March 2011

Countdown to Date When Workers Can Get High Legally is Still Uncertain

Originally posted in the Arizona Employment Law Letter, March 2011
By Dinita James

The Arizona voters' adoption of Proposition 203 in November 2010 did not make the medicinal use of marijuana instantly legal. Instead, it launched a regulatory process under the Arizona Department of Health Services (DHS) that leaves uncertain exactly when employers in Arizona will need to be prepared for workers who can legally use or possess marijuana.

The DHS rulemaking process will conclude by early April. The DHS will then start taking applications for ID cards from qualified patients and caregivers. Department rules require that the ID card be issued within 15 days of receipt of a valid application, so it's likely there will be Arizona workers in possession of a medical marijuana ID card before the end of April.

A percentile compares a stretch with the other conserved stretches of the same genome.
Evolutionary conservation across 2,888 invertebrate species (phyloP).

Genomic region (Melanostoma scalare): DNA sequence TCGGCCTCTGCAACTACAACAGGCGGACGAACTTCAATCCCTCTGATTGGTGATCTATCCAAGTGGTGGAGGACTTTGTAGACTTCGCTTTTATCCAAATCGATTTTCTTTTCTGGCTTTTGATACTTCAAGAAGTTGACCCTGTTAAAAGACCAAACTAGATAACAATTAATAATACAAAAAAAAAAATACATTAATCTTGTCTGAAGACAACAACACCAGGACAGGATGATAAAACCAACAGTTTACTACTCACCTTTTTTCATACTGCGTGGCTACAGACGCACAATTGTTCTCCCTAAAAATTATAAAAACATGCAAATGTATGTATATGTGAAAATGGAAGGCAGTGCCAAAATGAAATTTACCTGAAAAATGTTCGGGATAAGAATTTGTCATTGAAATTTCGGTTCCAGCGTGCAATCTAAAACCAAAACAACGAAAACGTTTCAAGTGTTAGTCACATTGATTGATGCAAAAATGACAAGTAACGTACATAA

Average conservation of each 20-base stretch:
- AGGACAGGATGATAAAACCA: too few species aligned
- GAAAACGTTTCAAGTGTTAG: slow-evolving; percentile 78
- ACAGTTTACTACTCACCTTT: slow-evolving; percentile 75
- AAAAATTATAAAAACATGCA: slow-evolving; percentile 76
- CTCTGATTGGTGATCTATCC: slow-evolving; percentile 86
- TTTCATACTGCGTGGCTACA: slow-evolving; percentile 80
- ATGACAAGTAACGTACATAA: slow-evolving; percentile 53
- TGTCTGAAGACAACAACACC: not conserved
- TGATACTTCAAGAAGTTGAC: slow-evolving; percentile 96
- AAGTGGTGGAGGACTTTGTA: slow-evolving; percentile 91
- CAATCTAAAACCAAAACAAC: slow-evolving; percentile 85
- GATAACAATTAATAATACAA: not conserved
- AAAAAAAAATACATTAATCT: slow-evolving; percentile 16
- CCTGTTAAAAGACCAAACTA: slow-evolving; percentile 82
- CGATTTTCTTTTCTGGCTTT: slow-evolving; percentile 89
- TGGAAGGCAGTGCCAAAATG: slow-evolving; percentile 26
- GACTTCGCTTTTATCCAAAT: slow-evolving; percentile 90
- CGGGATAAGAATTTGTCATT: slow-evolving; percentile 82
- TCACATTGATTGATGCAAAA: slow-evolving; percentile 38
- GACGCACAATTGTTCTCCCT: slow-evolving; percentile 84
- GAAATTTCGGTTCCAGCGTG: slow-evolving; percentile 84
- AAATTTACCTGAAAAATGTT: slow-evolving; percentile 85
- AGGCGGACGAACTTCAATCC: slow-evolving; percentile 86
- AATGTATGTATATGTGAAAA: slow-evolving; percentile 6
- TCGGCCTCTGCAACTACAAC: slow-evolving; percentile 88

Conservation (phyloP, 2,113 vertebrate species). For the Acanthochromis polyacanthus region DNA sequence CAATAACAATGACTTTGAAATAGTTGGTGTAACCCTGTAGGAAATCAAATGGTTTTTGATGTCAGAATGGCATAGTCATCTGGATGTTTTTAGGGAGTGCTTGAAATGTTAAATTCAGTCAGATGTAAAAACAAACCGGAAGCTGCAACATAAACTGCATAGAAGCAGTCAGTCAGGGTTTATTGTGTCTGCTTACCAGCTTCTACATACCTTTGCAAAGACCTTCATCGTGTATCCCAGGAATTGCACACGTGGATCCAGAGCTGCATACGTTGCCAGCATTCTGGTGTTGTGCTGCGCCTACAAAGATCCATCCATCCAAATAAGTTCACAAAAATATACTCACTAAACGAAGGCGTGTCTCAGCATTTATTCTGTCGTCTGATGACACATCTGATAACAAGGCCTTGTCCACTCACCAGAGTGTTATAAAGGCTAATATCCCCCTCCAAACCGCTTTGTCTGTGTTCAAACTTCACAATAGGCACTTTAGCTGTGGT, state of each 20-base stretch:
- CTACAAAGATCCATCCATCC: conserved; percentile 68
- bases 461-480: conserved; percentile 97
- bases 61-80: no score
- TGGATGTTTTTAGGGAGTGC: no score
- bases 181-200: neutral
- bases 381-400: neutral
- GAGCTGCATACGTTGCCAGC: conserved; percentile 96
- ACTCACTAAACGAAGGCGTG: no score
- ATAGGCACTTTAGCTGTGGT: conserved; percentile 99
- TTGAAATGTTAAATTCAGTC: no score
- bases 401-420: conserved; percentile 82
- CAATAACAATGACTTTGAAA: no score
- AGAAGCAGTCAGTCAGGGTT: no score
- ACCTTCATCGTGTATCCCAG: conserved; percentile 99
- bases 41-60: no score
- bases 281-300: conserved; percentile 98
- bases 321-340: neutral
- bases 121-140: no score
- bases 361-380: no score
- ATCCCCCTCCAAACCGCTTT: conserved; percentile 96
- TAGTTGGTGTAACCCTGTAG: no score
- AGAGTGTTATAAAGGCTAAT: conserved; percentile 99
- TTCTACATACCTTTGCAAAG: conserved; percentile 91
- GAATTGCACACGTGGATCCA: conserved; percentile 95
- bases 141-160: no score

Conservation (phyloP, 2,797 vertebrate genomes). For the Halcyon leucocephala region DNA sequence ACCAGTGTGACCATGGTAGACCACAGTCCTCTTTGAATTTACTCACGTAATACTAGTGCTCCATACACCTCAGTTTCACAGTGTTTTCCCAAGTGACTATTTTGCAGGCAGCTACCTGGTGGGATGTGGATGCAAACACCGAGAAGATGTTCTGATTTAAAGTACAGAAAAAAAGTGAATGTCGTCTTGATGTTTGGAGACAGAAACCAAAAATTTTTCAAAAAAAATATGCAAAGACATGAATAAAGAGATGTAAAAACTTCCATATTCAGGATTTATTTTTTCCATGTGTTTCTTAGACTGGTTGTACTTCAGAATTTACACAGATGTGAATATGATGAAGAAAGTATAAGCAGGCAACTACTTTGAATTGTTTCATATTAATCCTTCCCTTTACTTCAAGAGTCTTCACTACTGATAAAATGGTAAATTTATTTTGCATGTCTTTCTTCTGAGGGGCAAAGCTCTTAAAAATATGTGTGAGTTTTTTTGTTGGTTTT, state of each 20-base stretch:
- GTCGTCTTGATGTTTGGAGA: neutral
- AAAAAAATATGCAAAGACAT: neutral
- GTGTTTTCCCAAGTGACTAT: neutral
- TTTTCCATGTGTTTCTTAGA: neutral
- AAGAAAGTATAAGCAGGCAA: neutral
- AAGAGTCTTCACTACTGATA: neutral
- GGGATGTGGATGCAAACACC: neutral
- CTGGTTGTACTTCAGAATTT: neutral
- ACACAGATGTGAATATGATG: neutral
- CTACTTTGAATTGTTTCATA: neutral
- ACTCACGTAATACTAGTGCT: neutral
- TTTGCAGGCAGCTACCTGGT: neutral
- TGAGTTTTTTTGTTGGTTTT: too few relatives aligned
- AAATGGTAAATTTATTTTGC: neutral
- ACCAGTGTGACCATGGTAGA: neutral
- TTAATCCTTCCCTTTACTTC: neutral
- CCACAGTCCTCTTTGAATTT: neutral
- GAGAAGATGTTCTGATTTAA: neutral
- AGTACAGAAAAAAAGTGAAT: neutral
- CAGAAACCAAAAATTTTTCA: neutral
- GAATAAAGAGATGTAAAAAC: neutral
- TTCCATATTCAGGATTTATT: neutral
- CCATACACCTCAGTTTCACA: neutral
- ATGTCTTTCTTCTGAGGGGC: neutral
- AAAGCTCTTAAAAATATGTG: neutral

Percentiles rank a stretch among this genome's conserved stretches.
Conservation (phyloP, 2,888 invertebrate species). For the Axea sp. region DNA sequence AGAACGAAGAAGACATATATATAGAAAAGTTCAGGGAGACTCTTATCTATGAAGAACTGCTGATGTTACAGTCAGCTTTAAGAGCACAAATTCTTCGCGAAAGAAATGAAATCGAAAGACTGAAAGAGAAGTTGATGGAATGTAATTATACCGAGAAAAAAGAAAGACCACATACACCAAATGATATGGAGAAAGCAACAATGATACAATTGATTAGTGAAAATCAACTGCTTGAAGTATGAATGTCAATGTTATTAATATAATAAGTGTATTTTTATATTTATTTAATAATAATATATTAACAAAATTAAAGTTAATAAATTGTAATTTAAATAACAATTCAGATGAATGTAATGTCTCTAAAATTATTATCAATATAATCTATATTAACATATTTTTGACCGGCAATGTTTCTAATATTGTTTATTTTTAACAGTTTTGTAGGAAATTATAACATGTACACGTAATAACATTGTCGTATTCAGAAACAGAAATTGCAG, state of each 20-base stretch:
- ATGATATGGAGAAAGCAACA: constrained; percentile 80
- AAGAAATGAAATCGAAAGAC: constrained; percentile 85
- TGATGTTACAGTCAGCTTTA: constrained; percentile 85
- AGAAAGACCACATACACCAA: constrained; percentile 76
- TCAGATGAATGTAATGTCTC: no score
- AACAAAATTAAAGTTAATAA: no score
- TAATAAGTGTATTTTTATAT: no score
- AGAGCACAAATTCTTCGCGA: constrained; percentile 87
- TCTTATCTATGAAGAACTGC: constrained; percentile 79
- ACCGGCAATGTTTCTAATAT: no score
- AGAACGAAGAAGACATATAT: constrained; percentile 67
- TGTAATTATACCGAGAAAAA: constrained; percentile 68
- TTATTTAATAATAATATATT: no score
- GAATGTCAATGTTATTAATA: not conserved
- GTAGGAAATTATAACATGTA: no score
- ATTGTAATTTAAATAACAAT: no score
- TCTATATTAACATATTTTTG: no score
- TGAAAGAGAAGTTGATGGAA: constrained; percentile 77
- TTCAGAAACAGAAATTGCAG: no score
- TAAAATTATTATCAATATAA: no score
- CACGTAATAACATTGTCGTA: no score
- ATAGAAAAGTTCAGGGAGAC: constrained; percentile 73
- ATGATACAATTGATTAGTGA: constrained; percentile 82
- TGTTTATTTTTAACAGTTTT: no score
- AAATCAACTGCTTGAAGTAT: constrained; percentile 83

The new law protects medical marijuana users from employment discrimination based on their status as a legal user, so you need to be sure your policies are in order before the DHS starts issuing ID cards.

Valid ID Cards Do Not Come with Supply of Weed

Once in possession of a valid marijuana ID card, a qualifying patient initially will have only one way to legally obtain marijuana ? by growing it. Every qualifying patient who gets an ID card in the first several months of the implementation of the new rules will be able to cultivate marijuana in an enclosed area.